Copper and zinc are two essential nutrients metals. Copper is important for keeping your heart healthy, brain development and healthy bones. Zinc is an immune-system booster and ensures that your body stays healthy. Copper and zinc have an interesting relationship where the intake of one of these elements causes the other element to decrease in your body. An intake of too much zinc, which is a key ingredient in some over-the-counter cold remedies, can cause irreversible neurological ailments associated with cooper deficiency. Learning how to maintain a proper balance between the two is important in preventing toxicity in the body while ensuring both of the functions of these two minerals is preserved.
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Read the back of nutrition labels and supplements you consume and write down how many milligrams of zinc you have consumed. The United States Department of Agriculture recommends getting at least 15 mg a day for men and 12 mg a day for women.
Add together the total zinc values you have consumed for the day.
Read the back of the nutritional labels and supplements you have taken for the day and write down how many milligrams of copper you have consumed for the day. The United States Department of Agriculture recommends a consumption of 1 mg a day of copper for both men and women.
Add together the total amount of copper you have consumed for the day.
Multiply your daily zinc intake by two and then divide by 15 to get the amount of copper you need to consume to meet the US National Academy of Sciences recommended ratio of zinc to copper. The ratio is 2 mg of copper should be consumed for every 15 mg of zinc. For example, if you consumed 30 mg of zinc for the day then: (30 x 2) / 15 = 4 mg of copper required to maintain a proper ratio.
Subtract the amount of copper you have consumed from the amount of copper recommended. If the numbers are equal, then you are balanced for the day. If the number is positive, consume an amount of copper equal to the difference between the two. If the number is negative, continue to the next step. For example, assume you consumed 30 mg of zinc. You require 4 mg to stay balanced; however, you have ingested 3 mg. Then 4 mg - 3 mg = 1 mg. For this example, you would need to consume 1 mg of copper.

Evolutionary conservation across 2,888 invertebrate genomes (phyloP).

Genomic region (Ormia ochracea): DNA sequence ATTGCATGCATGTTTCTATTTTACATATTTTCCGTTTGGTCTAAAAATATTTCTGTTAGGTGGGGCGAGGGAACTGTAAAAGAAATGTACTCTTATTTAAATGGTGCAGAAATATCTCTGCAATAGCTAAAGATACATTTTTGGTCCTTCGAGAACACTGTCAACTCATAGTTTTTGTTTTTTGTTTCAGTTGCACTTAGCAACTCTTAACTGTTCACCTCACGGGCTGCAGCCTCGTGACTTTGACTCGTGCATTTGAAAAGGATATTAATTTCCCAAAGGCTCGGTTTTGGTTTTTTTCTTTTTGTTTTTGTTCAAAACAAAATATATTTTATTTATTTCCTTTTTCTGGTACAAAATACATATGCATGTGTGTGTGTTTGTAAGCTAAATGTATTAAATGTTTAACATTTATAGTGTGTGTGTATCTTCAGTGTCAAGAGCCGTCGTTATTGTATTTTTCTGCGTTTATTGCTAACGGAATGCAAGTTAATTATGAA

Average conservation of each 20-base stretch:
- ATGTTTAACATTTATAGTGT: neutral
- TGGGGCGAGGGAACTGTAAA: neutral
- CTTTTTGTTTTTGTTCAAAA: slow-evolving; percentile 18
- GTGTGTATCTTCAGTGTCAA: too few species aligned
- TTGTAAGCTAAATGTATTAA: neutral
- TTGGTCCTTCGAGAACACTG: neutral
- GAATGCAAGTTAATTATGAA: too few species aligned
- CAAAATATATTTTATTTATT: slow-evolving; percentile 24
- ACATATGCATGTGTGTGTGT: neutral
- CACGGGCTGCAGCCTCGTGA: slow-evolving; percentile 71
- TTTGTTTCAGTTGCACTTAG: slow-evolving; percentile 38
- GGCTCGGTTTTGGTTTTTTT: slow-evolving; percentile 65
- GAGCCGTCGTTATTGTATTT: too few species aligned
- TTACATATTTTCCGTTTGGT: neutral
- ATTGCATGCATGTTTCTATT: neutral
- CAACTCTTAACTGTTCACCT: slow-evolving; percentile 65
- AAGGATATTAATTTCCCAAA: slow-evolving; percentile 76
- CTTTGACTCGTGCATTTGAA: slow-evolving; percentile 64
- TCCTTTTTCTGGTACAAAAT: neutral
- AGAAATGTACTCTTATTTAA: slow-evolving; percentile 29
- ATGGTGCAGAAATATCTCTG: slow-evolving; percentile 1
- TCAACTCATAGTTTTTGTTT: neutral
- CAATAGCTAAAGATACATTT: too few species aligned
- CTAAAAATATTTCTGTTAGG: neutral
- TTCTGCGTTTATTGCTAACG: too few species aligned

Multiply the amount of copper you have ingested over your proper ratio by 7.5 mg to determine how much zinc to consume to restore balance to your daily ingestion of the two metals. For example, if you required 4 mg of copper but ingested 6 mg of copper then you have ingested 2 mg of copper in excess of the ratio. 2 mg x 7.5 = 15 mg of zinc to restore the ratio.
- International Copper Association; Copper, Iron, and Zinc - an Essential Trio for Health; November 2009
- Dr. Jeremy Kaslow: Copper/Zinc Imbalance
- The Great Plains Laboratory: Copper / Zinc Profile
- "Human Vitamin and Mineral Requirements"; Food and Agriculture Organization of the United Nations; 2009
- "American Journal of Clinical Nutrition"; Long-Term High Copper Intake: Effects on Copper Absorption, Retention, and Homeostasis in Men; Judith Turnlund, et al.; April 2005
- National Academy of Sciences; News from the National Academies; 2009